This is nearly a month late post, but hey, you’ll like it anyway. 🙂
So I flew to Spain from London, and planned accordingly so I could have some time in London. Essentially I really wanted to see a show so I made it happen.
My time there can be summed up in a few words:
I left for Spain on Remembrance Sunday, but before I left I went to see the poppy display at the Tower of London. For anyone who doesn’t know, the Tower of London had this fantastic art display of tens of thousands of ceramic poppies – they started putting them up in the summer (I think it was late July) and gradually the grounds around the Tower of London filled with them. One poppy for each British soldier who dies in WWI, which was over 88,000.
As you can tell, the display was very popular. I happened to get there at the 11:00 moment of silence for the warriors. I absolutely love stuff like this. I think it’s incredible how a whole country can share reverence for the people that served them, even 100 years ago. I wish I’d see more of that worldwide.
The poppies were available to buy once the display was to be taken down on November 11. Listening to BBC Radio 2, they had a debate on whether the poppies should remain for longer for the public to see, but so many people ha bought the poppies in memory of their ancestor who fought in WWI, that didn’t happen. I think it would be a really beautiful thing to have that poppy in memory of your ancestor.
The show I decided to go see was Les Miserables. I know it’s a stereotypical show one must see in London, but I’m not ashamed. I personally feel that Les Miserables is one of the greatest stories ever told, and I love the music so seeing it live in London was a dream come true.
This story about love and redemption…about fighting for your beliefs and rights whether it’s futile, and whether it’s just you fighting against one man your entire life because he’ll never stop hunting you down…it’s so human and so beautiful. I have never been so emotional watching anything. I was on the verge of tears for pretty much the entire production. I also have to say the acting and performances were better than the other big name shows I’ve seen: in Phantom of the Opera, the Phantom was pitchy the whole time, and in The Lion King Scar’s overacting was driving me insane. The only flaw in Les Miserables was that Fantine hit one of her long notes nearly a whole half step flat. Other than that, perfection. And whoever was playing Marius looked like Niall Horan from One Direction which was delightful.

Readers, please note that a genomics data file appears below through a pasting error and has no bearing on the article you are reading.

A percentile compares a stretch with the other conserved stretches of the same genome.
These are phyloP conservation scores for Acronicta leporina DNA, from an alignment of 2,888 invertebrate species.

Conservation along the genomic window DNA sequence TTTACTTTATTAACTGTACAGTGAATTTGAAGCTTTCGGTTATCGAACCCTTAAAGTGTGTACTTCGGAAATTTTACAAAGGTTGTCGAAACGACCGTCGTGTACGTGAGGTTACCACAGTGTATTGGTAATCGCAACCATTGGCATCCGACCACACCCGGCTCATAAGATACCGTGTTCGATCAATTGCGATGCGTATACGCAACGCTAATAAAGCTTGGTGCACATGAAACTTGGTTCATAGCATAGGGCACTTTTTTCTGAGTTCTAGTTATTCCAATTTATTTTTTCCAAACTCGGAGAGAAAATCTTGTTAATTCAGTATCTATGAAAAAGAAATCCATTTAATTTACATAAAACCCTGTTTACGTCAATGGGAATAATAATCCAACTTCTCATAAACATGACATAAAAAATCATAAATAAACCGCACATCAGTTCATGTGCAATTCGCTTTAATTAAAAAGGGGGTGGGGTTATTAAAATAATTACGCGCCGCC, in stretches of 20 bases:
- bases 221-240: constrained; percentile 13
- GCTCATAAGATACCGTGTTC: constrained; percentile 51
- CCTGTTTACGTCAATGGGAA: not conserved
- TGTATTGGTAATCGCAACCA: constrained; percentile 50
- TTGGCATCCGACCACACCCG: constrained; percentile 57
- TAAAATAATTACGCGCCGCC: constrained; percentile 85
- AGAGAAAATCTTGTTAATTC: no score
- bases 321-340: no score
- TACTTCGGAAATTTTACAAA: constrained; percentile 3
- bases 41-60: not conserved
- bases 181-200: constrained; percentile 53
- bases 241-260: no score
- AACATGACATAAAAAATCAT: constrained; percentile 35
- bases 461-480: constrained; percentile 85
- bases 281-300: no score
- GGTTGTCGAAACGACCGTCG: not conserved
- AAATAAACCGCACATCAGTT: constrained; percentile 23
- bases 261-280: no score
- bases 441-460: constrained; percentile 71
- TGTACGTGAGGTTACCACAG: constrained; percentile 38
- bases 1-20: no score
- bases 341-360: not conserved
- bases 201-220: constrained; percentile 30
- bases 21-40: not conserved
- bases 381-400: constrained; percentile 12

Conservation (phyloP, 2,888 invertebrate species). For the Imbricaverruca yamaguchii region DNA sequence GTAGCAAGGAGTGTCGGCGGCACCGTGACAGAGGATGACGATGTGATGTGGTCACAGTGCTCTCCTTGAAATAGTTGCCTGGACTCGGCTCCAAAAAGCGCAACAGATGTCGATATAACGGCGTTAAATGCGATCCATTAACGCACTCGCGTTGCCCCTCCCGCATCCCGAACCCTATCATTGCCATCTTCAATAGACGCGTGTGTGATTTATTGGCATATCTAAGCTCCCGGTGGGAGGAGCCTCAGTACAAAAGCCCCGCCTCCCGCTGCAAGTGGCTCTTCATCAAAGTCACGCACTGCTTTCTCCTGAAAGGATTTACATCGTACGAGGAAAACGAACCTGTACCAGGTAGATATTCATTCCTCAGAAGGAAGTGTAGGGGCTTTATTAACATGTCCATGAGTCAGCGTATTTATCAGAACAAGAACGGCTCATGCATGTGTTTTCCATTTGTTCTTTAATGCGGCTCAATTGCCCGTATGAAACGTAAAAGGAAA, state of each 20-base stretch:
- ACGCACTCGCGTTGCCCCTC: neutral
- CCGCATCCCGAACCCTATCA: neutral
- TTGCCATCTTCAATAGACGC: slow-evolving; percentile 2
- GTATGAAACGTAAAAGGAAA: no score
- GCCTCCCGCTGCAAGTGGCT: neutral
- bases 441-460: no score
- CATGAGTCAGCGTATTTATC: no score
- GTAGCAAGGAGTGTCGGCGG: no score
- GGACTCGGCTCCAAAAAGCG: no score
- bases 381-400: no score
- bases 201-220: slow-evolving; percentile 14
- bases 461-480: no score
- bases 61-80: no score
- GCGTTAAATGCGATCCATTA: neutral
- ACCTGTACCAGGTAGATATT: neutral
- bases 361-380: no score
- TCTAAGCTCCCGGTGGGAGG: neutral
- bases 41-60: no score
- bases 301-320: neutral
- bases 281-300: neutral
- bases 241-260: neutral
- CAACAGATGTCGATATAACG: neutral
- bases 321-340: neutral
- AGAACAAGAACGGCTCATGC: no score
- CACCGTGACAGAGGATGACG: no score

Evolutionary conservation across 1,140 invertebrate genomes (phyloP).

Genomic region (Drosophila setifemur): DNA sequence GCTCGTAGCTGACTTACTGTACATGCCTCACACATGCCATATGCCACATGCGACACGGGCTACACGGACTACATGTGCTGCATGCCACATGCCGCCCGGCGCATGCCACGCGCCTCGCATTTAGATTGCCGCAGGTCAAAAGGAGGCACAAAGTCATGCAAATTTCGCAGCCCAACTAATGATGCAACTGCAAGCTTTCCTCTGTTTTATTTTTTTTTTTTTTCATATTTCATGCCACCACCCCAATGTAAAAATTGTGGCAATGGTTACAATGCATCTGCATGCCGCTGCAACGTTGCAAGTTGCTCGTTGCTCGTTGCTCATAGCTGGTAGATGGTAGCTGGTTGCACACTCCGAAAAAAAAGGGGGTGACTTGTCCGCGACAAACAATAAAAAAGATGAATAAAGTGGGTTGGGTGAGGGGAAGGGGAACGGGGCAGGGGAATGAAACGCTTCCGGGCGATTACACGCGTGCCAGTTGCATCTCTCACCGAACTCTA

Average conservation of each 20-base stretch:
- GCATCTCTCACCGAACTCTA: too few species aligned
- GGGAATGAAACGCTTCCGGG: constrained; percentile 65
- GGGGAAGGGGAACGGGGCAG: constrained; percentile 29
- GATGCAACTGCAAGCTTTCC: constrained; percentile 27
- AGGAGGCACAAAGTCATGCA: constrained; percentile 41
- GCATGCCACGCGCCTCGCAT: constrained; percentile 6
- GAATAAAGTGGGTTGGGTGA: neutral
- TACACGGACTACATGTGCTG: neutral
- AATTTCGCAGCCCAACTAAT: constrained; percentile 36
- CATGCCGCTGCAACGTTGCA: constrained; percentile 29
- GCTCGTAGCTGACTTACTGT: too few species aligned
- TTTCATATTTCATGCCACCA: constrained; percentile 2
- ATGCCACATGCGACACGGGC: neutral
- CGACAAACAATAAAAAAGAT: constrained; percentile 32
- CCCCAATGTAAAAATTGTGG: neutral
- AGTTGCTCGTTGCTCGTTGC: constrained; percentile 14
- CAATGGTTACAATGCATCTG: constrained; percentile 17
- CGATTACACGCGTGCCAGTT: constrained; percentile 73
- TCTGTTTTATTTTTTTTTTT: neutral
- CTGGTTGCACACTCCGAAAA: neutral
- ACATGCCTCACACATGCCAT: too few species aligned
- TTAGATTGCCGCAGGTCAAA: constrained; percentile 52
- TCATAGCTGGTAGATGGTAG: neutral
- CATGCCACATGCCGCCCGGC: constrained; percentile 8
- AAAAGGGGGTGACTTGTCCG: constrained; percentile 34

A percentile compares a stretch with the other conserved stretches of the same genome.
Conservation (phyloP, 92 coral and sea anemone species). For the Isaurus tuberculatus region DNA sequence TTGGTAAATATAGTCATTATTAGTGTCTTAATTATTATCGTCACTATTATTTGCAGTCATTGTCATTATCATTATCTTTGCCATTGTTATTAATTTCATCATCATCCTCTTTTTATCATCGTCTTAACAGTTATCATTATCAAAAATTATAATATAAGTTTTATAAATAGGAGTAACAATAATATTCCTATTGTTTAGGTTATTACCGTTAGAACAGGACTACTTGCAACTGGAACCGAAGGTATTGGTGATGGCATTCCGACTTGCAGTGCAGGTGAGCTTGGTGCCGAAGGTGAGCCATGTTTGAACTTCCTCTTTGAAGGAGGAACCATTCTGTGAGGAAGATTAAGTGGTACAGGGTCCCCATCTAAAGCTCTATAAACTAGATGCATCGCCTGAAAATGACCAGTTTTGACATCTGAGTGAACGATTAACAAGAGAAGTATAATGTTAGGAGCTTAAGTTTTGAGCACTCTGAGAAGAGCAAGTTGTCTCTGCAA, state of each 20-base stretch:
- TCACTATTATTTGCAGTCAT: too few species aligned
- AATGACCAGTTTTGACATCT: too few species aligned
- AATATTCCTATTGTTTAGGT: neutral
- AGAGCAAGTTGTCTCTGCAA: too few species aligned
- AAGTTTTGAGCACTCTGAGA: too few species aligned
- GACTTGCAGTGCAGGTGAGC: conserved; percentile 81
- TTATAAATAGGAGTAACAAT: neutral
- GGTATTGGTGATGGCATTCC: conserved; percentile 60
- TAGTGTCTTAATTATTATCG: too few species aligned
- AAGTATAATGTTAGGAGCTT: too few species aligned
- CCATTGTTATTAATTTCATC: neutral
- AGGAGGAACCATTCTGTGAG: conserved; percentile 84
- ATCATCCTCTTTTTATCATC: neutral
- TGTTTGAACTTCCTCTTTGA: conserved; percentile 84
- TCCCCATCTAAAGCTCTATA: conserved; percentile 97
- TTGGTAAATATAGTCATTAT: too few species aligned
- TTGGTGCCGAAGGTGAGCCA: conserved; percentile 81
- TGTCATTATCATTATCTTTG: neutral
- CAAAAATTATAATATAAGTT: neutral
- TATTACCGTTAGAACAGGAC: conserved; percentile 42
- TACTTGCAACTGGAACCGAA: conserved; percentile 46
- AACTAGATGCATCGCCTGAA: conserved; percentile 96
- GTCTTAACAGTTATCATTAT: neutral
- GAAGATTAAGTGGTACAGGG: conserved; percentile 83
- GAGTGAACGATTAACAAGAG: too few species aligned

I also spent a while in the Victoria & Albert museum (which is one of the best museums in London, which is saying a lot because I’ve loved every museum in London). They had an exhibit called “Disobedient Objects” which I found fascinating. It was a collection of items used in protests and resistance forces. Many of them were hand made or re-purposed ordinary items.
My favorite was these “book covers” that students used as shields against police forces as they protested for better education opportunities. The idea originated in Italy, where the book cover above is from, but spread and was used in several different countries, including Britain and the US.
They also had a digital map showing where protests were held globally every year since 1975 (or around then) and it was amazing to see how the number of protests has risen every year, and where they were. There was a spot in Kansas that has had a protest every year since 1975 except maybe 6-7 years. I’m really curious what’s going on there.
The protests weren’t just classic street-marching, but are evolving to fit our modern culture.
This is a screenshot from a phone app game where you had to make child slaves go mining, beat them, sell them, and all kinds of terrible things in order to win. Essentially to show that these kind of atrocities are still happening. The app was only available for a few hours before the app store realized what it was and took it down. But I think it’s absolutely brilliant.
Another thing I love is the innovation of the human mind when it feels the need to express something. Check out this robot graffiti artist:
I feel like if I lived in London I would just go to museums and shows all the time. I mean, there is enough in the British museum to spend a good month there, probably the same with Victoria & Albert. I’ve pretty much decided I should live in London at some point.